Monday Memo: Google Will Launch Page Experience Update in May 2021

Damian Rollison | Nov 16, 2020 8:21:06 AM

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In this week’s update, find out about the launch date of Google’s page experience update; delays in publication of GMB reviews; the rollout of health and safety attributes for hotels; the new relevance of vertical search; the state of voice search; and a new digital-only offering from Chipotle.

Google will launch page experience update in May 2021

Google confirmed last week that the page experience update to its search algorithm will launch in May of next year. The news comes about one year after Google first previewed the update, and six months before it takes effect. As we’ve discussed in this space previously, the new update will combine Core Web Vitals with signals that are already part of Google’s algorithm, including mobile friendliness and HTTPS security.

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Core Web Vitals as part of the page experience update; image courtesy Google

Along with the page experience update, Google says it will also launch a change in Top Stories on mobile that will make it possible for non-AMP pages to compete for placement. In addition, Google will test a “visual indicator” in search results that highlights pages offering a “great page experience.”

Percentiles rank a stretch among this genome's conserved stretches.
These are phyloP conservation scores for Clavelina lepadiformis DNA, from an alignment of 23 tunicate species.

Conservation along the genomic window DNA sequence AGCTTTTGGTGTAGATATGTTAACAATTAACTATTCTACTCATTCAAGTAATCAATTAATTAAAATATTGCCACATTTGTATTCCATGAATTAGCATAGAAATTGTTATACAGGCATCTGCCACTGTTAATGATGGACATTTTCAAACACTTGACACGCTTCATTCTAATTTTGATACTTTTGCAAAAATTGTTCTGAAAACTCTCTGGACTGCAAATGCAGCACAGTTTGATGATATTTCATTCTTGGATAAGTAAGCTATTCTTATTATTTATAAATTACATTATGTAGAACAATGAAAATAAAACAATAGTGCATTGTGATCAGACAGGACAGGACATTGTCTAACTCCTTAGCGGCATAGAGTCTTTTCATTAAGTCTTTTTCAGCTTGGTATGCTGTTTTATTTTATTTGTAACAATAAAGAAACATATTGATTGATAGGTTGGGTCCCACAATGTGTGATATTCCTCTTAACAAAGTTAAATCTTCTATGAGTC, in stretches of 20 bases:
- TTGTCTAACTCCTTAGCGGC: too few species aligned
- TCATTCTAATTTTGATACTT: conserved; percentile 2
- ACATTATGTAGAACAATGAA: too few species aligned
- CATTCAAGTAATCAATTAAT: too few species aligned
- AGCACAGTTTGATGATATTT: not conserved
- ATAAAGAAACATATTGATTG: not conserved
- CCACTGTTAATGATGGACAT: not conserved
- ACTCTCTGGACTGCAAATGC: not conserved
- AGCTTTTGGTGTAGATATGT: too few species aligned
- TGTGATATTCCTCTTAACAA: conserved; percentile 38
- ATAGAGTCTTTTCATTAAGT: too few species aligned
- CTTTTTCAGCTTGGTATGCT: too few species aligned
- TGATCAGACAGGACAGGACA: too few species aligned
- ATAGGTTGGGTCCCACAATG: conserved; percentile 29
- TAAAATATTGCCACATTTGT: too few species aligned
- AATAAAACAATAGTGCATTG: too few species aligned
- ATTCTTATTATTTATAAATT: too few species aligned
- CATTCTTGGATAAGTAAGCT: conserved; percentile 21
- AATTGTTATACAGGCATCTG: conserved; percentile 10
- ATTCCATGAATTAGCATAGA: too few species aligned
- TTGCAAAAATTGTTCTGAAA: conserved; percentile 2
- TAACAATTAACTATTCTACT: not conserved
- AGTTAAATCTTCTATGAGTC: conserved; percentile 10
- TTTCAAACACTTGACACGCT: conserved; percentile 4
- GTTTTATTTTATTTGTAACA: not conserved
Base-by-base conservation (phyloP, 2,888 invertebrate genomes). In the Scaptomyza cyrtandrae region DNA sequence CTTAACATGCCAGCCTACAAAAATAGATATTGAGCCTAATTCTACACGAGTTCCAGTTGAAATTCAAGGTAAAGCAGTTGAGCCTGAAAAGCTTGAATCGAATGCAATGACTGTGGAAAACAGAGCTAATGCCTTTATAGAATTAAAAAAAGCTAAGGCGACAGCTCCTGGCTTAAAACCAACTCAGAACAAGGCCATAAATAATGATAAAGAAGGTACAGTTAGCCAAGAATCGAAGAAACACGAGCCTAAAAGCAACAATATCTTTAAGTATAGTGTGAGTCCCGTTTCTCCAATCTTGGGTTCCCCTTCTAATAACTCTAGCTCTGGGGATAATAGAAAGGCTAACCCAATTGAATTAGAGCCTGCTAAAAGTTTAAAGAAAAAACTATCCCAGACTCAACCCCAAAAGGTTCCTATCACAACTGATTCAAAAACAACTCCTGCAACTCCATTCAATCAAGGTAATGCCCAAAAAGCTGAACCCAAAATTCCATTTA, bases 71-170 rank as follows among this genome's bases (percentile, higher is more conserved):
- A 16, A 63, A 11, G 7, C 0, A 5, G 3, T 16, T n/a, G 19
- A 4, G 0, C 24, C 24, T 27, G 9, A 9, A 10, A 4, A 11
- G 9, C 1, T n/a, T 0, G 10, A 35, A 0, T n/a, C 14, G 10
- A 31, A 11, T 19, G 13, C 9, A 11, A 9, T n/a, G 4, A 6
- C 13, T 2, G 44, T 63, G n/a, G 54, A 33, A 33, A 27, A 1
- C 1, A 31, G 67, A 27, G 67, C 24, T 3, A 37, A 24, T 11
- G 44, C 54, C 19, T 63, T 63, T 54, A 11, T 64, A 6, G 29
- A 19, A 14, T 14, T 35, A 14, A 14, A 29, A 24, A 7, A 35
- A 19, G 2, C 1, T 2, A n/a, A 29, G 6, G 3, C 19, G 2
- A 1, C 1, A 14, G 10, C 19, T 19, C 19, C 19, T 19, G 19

Google recommends that webmasters conduct a site-wide audit to ensure they are prepared for the page experience update and to fix any issues. The page at web.dev/vitals-tools offers an overview of tools that can be used to gauge site performance. In its post, Google also indicates that AMP is a viable long-term strategy for creating good page experiences, contradicting earlier reports that AMP is on its way out. 

 

GMB review publication delayed

Numerous users on the Local Search Forum site and the GMB support forum have reported that review publication was delayed in the November 11-12 timeframe, with many businesses receiving no new review notifications during this time. For Brandify clients as well, the volume of new reviews during this period was conspicuously low. On November 12, Google confirmed it was working to resolve the issue and that delayed reviews would begin to appear within 24 hours. 

Sure enough, on Friday, November 13, we began to see delayed reviews reach publication for numerous Brandify clients. As of Sunday, November 15, independent sources are confirming that reviews dating back to November 11 appear to have been restored. No word from Google on the root cause of the issue. 

 

Google announces full rollout of health and safety attributes for hotels

In a blog post on November 10 entitled “Tips for holiday travel and beyond,” Google confirmed that enhanced health and safety attributes for hotels have been fully rolled out. We’ve spotted these in the field before, and Brandify has worked as a liaison to provide health and safety updates to Google on behalf of hotel clients, but this is the first official confirmation from Google that the feature is live.